The BBNs can also be used to provide measures of the relative sensitivity of the outcomes to different measures and indicator values. Details on this are provided in the supporting information (Tables C-E in S2 File). From these, the relative “importance” of particular information can be determined, so that future data collection activities can be better focused.
Discussion and Conclusions
Performance metrics are becoming increasingly common in many areas involving management of public assets and resources. In schools, universities and hospitals, for example, the development and publication of report cards are aimed at providing incentives for the individual institutions to improve their performance, as well as to identify which areas may be in need of increased attention. Similarly, report cards in environmental settings provide an incentive for improvement of resource and environmental management and feedback to managers on what is or is not working, and which areas may be in need of greatest change.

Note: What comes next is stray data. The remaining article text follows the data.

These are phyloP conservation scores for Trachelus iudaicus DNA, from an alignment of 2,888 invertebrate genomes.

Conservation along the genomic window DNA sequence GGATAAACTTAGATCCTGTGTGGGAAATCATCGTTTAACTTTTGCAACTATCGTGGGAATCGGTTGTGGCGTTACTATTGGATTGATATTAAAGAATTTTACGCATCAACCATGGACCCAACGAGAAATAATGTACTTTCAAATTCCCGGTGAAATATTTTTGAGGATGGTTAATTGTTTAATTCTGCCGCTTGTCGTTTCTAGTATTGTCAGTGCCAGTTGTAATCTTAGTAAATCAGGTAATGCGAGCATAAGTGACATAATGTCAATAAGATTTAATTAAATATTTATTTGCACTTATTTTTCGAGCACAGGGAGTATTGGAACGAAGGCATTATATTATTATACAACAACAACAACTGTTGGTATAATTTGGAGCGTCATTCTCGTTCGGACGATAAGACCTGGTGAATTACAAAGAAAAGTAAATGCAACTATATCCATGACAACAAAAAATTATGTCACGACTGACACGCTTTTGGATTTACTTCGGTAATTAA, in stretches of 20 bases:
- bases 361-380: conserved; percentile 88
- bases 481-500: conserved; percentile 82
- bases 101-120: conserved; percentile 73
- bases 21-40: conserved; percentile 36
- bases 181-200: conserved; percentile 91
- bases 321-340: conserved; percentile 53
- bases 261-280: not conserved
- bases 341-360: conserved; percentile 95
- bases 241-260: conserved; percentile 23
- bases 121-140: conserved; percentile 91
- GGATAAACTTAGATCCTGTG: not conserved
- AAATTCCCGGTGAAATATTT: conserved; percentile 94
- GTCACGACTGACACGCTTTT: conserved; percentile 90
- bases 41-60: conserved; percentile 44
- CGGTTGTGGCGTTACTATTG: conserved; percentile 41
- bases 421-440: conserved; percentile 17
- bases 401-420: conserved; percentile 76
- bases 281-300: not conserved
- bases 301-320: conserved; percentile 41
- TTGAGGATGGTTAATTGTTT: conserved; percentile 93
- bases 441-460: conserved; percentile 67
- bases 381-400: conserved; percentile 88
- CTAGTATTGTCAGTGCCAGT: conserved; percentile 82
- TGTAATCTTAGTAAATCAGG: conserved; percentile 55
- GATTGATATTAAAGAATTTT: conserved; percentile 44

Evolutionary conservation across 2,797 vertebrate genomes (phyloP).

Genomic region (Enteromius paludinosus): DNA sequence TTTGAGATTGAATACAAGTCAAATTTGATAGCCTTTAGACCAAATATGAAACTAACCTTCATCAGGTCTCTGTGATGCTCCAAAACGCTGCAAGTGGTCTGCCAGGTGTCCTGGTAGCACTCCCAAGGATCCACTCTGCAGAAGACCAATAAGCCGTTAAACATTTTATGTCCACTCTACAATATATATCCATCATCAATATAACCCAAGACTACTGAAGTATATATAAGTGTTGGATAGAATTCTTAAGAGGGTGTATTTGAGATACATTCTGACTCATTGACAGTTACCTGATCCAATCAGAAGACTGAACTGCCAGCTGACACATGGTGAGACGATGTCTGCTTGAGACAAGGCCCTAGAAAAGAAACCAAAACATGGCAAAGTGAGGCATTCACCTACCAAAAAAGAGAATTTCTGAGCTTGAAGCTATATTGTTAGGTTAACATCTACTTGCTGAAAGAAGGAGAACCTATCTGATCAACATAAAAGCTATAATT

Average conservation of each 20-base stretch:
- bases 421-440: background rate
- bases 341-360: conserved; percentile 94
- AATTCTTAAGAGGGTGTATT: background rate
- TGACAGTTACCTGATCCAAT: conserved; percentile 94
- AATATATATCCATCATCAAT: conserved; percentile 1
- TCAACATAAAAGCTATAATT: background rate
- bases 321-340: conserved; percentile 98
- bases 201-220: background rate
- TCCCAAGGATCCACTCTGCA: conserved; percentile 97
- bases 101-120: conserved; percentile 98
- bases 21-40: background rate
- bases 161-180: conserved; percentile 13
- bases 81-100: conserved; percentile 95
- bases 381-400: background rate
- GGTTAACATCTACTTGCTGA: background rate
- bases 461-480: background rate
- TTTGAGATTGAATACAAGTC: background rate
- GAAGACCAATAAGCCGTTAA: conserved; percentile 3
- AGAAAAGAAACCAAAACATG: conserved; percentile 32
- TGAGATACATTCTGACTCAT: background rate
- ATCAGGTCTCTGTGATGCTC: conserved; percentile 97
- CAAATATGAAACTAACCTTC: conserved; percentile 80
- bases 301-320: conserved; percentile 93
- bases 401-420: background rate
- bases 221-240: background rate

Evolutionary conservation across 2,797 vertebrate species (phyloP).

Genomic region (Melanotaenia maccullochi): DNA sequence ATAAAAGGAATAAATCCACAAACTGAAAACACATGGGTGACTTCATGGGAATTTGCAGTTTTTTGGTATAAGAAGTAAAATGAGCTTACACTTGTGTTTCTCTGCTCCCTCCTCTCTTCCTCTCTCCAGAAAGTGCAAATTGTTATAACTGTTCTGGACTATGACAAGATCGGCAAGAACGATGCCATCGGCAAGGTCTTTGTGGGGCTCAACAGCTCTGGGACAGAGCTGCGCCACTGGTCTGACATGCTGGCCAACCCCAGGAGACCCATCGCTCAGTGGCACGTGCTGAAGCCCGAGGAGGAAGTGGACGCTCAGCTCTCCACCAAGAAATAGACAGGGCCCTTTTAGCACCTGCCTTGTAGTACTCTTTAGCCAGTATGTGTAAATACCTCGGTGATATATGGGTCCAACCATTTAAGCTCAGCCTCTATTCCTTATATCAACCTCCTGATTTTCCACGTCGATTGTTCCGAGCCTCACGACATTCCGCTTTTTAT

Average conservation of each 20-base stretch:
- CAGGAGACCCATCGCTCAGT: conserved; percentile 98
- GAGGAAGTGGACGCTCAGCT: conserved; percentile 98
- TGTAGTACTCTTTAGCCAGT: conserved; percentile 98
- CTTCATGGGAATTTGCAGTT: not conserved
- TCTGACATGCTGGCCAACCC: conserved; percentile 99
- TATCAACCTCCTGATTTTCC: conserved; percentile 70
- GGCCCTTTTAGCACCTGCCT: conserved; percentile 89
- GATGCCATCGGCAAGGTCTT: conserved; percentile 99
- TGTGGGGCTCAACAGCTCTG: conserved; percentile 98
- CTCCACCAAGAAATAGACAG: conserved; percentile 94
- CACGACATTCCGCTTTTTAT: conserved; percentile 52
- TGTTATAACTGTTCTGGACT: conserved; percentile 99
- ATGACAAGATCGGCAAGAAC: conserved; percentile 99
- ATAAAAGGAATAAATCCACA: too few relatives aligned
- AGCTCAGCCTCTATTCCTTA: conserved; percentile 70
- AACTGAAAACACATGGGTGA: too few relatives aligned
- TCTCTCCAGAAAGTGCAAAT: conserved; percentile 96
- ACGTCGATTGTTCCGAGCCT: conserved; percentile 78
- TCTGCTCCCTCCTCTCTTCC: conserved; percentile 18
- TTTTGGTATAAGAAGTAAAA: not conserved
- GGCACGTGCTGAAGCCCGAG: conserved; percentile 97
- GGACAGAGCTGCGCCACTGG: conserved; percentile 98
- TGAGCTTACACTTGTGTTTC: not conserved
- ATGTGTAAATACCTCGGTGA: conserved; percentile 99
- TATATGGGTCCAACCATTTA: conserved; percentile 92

The key aim of this project was to develop and pilot a system for the collection and analysis of data relating to appropriate economic, social and cultural indicators for the purposes of developing a broader report card on the management of the Gladstone Harbour region. A socio-cultural-economic report card goes beyond what is normally considered in resource and environmentally focused report cards, which have tended to consider biophysical factors affected by the resource management. However, the move to management frameworks based around concepts of ecologically sustainable development (ESD) and ecosystem based management (EBM) requires consideration of the broader social and economic impacts and benefits of management as well as the environmental effects.